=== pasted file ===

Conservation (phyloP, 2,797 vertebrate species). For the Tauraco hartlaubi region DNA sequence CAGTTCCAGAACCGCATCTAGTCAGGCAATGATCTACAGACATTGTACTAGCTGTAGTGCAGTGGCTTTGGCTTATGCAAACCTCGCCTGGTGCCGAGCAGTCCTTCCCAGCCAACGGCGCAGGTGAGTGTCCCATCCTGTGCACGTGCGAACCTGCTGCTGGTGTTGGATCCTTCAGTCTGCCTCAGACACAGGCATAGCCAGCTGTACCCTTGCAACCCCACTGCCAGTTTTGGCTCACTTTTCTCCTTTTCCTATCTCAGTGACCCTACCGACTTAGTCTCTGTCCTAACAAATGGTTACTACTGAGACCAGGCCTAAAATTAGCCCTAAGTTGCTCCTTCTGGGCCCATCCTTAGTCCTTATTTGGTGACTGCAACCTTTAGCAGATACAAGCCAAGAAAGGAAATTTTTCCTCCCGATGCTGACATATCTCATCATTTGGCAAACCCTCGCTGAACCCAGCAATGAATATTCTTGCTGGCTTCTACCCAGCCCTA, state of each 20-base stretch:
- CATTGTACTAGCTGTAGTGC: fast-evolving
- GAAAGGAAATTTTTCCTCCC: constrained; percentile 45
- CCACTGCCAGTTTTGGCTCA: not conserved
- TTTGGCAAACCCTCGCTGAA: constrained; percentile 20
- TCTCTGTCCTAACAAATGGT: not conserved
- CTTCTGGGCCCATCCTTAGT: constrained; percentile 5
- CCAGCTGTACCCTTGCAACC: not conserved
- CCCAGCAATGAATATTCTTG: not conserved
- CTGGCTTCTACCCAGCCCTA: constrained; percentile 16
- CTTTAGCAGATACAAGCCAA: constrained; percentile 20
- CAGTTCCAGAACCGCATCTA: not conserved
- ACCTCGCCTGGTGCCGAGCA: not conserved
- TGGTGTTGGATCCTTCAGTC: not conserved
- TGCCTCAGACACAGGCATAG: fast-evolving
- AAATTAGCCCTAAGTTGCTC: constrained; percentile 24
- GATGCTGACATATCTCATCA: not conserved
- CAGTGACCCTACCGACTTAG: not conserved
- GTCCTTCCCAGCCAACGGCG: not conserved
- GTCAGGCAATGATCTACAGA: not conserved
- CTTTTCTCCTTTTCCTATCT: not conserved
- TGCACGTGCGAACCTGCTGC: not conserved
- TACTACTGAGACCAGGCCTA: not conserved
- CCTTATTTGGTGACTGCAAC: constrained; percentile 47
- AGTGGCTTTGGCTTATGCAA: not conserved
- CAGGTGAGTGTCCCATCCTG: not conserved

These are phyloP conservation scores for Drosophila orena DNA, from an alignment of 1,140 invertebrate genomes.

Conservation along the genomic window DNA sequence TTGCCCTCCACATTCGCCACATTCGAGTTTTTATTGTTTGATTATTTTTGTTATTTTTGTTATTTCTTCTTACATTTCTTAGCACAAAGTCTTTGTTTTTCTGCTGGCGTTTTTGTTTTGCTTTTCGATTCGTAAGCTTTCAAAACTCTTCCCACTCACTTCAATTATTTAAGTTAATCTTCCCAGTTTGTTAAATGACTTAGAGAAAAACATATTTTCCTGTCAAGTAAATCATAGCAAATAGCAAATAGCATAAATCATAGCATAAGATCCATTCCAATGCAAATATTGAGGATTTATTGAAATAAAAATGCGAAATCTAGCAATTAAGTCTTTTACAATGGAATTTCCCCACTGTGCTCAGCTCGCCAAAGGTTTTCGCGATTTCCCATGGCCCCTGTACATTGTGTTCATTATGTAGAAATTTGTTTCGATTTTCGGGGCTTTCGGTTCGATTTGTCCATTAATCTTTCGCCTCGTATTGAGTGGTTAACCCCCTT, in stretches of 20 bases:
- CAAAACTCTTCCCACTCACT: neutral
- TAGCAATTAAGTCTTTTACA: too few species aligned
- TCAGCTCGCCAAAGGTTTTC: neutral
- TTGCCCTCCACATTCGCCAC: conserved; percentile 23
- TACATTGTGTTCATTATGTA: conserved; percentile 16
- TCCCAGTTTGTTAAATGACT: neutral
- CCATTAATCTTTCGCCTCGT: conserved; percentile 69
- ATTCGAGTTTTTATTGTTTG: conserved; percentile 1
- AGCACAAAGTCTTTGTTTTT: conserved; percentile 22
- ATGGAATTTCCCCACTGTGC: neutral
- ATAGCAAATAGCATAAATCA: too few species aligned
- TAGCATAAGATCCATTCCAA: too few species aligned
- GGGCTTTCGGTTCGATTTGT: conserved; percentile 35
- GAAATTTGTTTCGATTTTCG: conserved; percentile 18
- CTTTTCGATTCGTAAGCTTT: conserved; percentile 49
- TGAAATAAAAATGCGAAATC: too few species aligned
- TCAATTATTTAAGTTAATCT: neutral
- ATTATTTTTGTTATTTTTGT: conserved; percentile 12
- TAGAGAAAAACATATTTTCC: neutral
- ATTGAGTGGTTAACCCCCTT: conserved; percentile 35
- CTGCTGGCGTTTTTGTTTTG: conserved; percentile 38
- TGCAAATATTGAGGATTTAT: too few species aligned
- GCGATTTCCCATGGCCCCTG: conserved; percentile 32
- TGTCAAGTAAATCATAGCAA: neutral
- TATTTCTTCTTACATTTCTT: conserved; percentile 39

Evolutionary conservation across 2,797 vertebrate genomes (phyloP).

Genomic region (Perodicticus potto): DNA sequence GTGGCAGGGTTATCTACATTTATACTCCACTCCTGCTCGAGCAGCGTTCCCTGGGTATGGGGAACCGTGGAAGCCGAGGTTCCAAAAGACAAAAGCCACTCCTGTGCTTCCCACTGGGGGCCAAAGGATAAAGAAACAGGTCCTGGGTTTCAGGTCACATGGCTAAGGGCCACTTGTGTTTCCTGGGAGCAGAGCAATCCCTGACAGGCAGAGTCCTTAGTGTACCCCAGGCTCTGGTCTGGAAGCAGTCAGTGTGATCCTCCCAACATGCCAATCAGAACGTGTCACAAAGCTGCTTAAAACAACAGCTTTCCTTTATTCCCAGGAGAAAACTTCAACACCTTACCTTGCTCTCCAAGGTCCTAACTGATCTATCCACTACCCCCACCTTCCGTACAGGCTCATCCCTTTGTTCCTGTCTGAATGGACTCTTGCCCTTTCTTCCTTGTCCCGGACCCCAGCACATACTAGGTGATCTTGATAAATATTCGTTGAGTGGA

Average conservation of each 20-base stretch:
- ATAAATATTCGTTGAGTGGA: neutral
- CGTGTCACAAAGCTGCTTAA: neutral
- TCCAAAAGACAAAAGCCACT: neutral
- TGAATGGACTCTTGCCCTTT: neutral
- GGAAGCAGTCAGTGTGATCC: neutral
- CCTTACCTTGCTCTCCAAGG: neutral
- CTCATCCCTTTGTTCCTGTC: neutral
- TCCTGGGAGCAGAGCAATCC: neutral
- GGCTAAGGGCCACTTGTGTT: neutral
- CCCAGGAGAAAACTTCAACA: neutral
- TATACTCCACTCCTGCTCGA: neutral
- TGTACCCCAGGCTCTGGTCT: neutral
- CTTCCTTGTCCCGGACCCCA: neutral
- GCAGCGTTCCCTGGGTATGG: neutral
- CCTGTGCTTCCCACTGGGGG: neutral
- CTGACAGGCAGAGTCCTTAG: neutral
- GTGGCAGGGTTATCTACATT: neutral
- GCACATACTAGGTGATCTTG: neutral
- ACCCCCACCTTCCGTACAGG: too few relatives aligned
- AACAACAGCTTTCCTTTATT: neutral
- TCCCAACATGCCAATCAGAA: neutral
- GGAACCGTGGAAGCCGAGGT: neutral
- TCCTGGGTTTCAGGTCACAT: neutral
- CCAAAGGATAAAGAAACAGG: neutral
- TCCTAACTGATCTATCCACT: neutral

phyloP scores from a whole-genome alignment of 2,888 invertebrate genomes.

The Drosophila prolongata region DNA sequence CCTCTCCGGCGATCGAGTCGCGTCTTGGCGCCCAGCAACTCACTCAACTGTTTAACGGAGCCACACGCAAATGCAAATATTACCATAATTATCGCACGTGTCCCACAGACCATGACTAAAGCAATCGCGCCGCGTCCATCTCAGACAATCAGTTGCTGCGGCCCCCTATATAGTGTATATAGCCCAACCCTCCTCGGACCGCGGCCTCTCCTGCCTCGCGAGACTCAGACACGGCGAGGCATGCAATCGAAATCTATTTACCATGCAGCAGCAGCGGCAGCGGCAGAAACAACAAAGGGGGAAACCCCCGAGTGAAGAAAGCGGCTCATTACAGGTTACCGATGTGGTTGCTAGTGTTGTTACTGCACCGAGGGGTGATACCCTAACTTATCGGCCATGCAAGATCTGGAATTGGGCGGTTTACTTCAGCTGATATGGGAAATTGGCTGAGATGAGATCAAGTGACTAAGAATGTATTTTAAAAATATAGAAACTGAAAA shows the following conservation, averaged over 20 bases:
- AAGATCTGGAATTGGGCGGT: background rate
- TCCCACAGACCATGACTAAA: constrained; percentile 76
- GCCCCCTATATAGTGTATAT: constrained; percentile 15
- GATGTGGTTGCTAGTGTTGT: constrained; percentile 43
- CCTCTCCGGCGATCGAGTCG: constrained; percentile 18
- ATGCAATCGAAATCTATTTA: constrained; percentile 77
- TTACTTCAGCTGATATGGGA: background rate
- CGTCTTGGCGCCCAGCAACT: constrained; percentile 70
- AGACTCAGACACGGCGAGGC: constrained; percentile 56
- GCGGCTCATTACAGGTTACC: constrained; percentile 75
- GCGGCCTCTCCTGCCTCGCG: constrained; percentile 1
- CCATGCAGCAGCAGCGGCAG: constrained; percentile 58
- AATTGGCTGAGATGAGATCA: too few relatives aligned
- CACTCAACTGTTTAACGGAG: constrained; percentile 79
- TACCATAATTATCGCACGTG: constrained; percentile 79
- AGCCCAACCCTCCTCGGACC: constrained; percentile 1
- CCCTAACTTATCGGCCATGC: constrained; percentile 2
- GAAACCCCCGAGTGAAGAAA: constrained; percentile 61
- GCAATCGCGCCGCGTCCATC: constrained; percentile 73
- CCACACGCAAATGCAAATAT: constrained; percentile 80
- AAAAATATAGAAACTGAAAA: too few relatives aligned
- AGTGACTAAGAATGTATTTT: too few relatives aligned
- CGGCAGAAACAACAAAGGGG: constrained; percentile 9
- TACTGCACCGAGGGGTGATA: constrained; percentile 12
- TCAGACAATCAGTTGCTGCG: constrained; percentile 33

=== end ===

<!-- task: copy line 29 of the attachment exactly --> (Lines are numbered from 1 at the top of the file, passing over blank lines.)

- CAAAACTCTTCCCACTCACT: neutral